I navigate the aisles of products I don’t recognize, waiting to feel comfortable here. I pick up something to check the price and sigh. I don’t know how to read the labels yet so I hope this brand of powdered milk is okay. I wonder how long before I don’t feel like a toddler in this place – unable to understand simple words or cultural cues. I can’t grab as much as I need because I can only cart so much back down the dusty street on my own. I’ll wait to come back another time for that ironing board that’s a little too heavy. What’s a few more days with wrinkled clothes when we’ve been living out of a suitcase for months?
As I head back home with too-full bags bouncing off my hips, I take a moment to bask in my little victory. I made it to the store on my own and actually managed to find all the items I needed to cook dinner. My short-lived celebration fades as something inside whispers, “it’s a tiny step towards feeling at home somewhere new.” I know that voice well.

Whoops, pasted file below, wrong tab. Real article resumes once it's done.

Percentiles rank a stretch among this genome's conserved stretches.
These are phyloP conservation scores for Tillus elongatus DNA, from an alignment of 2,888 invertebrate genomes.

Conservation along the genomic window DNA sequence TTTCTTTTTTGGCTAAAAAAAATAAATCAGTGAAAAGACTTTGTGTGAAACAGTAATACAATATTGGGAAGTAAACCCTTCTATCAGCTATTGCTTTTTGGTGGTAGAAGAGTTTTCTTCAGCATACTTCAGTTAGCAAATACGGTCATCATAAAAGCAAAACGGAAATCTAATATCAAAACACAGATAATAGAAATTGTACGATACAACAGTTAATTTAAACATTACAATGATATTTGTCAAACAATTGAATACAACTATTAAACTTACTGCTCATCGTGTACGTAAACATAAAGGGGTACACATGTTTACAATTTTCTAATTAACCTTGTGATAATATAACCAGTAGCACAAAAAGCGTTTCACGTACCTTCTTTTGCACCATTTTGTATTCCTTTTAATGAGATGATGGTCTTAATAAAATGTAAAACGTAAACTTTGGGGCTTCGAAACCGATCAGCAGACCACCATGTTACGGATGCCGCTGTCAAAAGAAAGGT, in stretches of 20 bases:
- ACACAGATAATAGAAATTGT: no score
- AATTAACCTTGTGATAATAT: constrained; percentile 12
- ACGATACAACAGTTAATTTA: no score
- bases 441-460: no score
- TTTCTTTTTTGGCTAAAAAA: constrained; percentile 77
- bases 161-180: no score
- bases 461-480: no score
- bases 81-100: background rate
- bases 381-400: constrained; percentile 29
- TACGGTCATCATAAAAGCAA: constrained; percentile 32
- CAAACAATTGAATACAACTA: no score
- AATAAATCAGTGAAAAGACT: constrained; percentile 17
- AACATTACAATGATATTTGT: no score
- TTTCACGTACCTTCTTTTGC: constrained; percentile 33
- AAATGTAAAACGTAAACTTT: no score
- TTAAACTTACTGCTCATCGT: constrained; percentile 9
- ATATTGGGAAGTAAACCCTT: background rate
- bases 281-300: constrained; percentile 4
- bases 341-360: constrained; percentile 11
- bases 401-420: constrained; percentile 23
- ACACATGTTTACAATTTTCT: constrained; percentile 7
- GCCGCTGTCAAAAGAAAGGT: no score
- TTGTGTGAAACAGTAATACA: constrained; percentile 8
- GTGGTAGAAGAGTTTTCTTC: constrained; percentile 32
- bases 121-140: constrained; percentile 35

It’s the voice that reminds me I’m always waiting for something, never can seem to feel settled...
At night these mostly bare walls with fresh paint echo more than they used to, bouncing each memory of the past six years back through my unquiet mind. The crickets and tree frogs sing a melody that is as commonplace to me here as the call to prayer and honking cars was when we lived in the Middle East. I haven’t stopped to notice it in a long time but in these still moments it is blaring in my ears, reminding me of all we are leaving behind.
A long-held dream is possibly just weeks away (the nature of overseas moves is always a little uncertain as we wait on visas and funding and a house to sell). I keep myself busy every waking hour but not just because my list of tasks to accomplish is long. If I sit in the quiet too long, the conflict inside begins to rage.